One type of earth boring bit, called “impregnated bit” is used for drilling relatively hard, abrasive, or hard and abrasive rock formations, such as sandstones. An impregnated bit has a crown or cutting face composed of diamond impregnated matrix. The matrix may comprise super abrasive cutting particles, such as natural or synthetic diamond grit, dispersed within a matrix of wear resistant material. The wear resistant matrix typically comprises a tungsten carbide powder infiltrated with a copper-based binder.

The crown is molded to define blades having a variety of shapes. Flow channels, also called “junk slots”, are located between the blades. Ports are located in some of the channels. Each port extends through the shell of the crown to an interior cavity for discharging drilling fluid pumped down the drill string.

The ports are fixed in diameter and they tend to wear or wash out during use. Using replaceable nozzles is known for some types of earth boring bits, particularly rolling cone bits. However, the widths of the flow channels are not sufficient for these types of nozzles.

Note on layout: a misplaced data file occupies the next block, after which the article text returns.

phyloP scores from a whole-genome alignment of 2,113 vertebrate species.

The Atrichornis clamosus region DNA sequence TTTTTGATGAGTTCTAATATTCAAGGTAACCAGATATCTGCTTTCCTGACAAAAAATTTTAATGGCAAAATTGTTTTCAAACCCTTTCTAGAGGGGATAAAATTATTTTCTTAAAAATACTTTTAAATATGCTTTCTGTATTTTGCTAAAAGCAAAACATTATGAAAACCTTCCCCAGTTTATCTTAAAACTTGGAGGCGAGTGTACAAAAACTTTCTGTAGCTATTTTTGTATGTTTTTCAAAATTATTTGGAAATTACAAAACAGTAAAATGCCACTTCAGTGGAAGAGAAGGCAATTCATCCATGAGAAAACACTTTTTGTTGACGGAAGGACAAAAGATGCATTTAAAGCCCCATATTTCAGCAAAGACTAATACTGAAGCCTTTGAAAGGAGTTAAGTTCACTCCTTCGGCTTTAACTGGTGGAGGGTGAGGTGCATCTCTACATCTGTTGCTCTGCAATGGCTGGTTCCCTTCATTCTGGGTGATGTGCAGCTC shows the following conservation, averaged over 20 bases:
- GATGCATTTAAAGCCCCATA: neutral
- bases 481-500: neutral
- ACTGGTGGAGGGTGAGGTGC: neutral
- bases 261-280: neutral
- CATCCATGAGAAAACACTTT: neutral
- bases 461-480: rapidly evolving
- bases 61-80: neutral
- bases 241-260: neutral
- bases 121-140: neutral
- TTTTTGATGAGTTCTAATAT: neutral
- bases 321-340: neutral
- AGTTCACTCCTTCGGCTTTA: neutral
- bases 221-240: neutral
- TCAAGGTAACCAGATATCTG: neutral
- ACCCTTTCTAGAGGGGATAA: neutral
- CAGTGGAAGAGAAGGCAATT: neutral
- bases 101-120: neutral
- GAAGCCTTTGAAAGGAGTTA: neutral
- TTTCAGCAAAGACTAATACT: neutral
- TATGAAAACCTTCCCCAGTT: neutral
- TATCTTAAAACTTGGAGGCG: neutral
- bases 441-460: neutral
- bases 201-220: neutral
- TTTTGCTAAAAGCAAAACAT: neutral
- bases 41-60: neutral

SUMMARY

The bit of this invention has a crown mounted on a body. The crown is formed of a carbide matrix material and has a plurality of impregnated blades formed thereon, at least portions of the blades being separated from each other, defining channels. At least some of the channels has a nozzle port formed therein. A nozzle is releasably fastened to each of the nozzle ports. Each of the nozzles is in fluid communication with a cavity in the body for discharging drilling fluid.

Preferably, each of the nozzle ports is located within an enlarged portion of one of the channels. Each of the enlarged width portions joins a tapered width portion on it outer side. The inner portion of the tapered width portion is smaller in width than the maximum width of the enlarged portion, and it diverges outward to the gage area.